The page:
Dick Huemer explained that this was achieved by having the lyrics drawn in white letters on a black background, line by line. A flexible card bearing the words was wrapped around an old washing machine drum with the camera facing the front of the drum. The words could be hand-turned up to position. A flat black card, with a small slit to permit the exposure of one line of words at a time, was placed between the camera and the drum.

The bouncing ball effect was achieved by use of a black pointer with a white dot at the end. One of the animators would move the pointer over the words. Another person hummed or played the tune. Another controlled the drum to move the next line into position in front of the slit. As the "music" started, the man with the pointer moved the ball in rhythm over the words with a vertical motion until time to skip to the next word or syllable.

Incidentally, Max and Dave Fleischer originated the "Rotoscope" method of producing cartoons to obtain more smoothness in the actions of Koko. Dave would put on a clown suit and go through the story motions in front of a camera to obtain a silhouette or "photo-figure" film record from which the single line drawing would be copied. Thus, the cartoon characters could be drawn to walk, for example, with the same gait as a human. This method was applied in the late '30s when the Fleischers produced Gulliver's Travels, a color cartoon feature in which the fluidity of motion given pen-and-ink characters was particularly noticeable.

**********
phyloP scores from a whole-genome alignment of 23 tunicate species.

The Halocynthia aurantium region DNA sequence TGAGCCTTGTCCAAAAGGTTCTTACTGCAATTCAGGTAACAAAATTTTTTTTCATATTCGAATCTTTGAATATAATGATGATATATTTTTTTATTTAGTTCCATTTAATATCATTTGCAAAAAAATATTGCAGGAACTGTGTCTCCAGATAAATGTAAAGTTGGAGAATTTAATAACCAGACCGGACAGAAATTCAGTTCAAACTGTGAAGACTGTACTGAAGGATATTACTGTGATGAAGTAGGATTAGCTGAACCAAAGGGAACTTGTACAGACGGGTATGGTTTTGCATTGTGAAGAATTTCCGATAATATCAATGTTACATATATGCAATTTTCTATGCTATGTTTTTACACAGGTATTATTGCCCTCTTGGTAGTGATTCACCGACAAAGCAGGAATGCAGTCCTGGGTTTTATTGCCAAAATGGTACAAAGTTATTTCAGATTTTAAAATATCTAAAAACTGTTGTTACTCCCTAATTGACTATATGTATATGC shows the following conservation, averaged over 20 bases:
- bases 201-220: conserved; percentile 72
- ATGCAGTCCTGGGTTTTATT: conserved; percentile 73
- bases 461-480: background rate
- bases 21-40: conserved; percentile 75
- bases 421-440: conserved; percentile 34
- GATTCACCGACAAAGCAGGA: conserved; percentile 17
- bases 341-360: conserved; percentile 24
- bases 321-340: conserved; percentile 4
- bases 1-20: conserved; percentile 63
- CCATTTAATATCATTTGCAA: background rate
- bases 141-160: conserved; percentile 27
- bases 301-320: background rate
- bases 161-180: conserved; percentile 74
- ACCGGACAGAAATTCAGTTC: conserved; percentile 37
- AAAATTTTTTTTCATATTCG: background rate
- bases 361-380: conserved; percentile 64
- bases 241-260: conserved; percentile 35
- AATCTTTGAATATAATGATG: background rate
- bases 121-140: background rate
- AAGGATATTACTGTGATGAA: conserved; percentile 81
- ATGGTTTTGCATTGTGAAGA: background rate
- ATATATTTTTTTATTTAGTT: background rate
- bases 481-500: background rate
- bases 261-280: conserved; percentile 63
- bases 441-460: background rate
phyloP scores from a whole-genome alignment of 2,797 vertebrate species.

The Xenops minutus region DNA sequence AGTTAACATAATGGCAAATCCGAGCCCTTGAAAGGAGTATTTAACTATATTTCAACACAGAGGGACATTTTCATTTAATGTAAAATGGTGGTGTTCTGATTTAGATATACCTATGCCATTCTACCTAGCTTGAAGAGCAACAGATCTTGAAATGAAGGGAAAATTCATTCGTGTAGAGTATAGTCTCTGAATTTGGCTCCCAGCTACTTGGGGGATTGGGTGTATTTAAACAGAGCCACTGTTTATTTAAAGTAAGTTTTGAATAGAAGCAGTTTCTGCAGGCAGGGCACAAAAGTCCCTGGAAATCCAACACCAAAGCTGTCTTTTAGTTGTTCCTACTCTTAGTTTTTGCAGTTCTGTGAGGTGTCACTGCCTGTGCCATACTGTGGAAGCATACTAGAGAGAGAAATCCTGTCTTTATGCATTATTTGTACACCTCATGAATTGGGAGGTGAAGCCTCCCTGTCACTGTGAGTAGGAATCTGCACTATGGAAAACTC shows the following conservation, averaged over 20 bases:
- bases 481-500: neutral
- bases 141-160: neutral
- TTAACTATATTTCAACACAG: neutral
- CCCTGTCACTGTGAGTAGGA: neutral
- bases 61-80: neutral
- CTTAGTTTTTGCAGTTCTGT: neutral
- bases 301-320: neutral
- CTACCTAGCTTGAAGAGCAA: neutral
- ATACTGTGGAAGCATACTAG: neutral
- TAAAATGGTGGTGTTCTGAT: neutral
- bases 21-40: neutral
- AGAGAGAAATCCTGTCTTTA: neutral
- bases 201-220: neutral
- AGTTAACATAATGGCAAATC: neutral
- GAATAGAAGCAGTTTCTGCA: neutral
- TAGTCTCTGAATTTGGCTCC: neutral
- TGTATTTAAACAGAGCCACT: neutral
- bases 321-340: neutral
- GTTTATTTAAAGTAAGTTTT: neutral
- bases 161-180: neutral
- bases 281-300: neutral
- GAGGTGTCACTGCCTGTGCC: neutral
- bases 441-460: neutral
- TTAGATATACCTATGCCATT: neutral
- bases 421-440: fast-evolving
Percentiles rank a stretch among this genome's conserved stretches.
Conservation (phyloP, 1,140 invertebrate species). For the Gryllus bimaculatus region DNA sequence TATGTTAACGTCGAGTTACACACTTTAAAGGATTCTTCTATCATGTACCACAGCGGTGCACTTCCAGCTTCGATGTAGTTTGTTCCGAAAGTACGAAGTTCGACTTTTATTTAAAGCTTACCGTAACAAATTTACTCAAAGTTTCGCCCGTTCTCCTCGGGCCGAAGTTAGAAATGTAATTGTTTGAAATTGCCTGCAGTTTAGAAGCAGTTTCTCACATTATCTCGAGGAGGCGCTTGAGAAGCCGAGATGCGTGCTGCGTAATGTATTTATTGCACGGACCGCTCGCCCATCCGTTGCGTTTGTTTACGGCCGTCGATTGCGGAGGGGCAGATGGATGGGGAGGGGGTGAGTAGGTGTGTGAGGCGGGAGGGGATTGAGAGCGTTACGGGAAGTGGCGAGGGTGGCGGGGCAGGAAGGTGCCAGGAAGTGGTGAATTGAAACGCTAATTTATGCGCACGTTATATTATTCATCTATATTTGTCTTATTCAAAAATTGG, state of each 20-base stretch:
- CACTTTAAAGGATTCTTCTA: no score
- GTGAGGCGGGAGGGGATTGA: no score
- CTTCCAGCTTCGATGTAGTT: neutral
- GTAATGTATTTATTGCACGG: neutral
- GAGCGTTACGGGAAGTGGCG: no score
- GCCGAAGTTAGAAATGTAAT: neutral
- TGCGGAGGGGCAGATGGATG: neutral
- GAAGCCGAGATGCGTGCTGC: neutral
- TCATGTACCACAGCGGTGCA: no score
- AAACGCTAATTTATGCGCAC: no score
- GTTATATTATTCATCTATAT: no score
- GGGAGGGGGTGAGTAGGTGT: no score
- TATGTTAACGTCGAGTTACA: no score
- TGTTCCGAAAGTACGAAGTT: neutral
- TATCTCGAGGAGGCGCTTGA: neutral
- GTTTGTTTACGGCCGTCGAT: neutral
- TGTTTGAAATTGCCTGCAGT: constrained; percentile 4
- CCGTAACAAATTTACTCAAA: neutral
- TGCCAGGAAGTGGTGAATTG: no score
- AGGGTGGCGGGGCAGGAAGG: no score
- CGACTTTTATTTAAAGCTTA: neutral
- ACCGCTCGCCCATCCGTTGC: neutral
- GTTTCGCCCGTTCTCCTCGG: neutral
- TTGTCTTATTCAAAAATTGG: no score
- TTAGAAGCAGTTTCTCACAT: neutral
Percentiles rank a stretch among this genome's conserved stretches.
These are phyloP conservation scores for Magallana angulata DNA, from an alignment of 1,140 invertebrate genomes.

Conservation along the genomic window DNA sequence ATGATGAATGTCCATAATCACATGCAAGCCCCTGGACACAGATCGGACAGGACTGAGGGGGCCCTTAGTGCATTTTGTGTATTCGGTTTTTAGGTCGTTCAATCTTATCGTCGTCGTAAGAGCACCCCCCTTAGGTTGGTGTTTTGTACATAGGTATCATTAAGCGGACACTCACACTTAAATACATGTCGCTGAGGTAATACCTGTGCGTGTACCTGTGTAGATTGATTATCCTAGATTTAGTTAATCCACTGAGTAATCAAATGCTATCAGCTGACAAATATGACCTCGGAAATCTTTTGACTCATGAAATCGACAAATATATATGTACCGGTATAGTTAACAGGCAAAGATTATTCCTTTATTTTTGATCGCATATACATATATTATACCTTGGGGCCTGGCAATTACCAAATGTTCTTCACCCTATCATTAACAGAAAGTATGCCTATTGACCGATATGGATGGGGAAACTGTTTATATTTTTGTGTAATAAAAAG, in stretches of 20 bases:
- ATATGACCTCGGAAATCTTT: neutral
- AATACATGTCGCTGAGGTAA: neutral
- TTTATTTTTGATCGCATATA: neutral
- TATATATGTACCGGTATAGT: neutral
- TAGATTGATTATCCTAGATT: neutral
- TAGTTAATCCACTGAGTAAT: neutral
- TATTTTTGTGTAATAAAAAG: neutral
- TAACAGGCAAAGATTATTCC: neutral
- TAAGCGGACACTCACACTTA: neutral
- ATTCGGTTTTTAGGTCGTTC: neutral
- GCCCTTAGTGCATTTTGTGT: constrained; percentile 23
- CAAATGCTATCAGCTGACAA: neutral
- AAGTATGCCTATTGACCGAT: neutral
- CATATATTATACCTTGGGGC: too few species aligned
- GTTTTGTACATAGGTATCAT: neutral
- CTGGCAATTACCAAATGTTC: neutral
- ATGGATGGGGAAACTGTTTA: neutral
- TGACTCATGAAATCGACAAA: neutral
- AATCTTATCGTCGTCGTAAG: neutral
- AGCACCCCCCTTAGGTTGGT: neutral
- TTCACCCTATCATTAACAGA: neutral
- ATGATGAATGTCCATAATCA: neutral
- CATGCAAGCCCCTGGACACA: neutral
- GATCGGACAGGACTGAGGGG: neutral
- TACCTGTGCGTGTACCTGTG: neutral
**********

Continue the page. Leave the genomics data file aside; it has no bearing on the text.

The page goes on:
Later, the Walt Disney studios used the Rotoscope technique to obtain smoothness of action in the majority of animated scenes with animals or humans.

History reveals that bouncing ball song cartoons came before sound was introduced in motion pictures. (They were reissued later with sound tracks.) At that time, other film companies copied the idea but without the bouncing ball that was the intellectual property of the Fleischers.

Sometimes these early films sustained damage in projectors and were then sent on to other venues with some frames missing -- something that organists didn't discover until rehearsal -- if there was one. It was a puzzle to follow the ball as it bounced completely past two words to a third, at the expense of a couple of measures of music! Somehow organists managed recovery and the audiences sang along without missing a beat.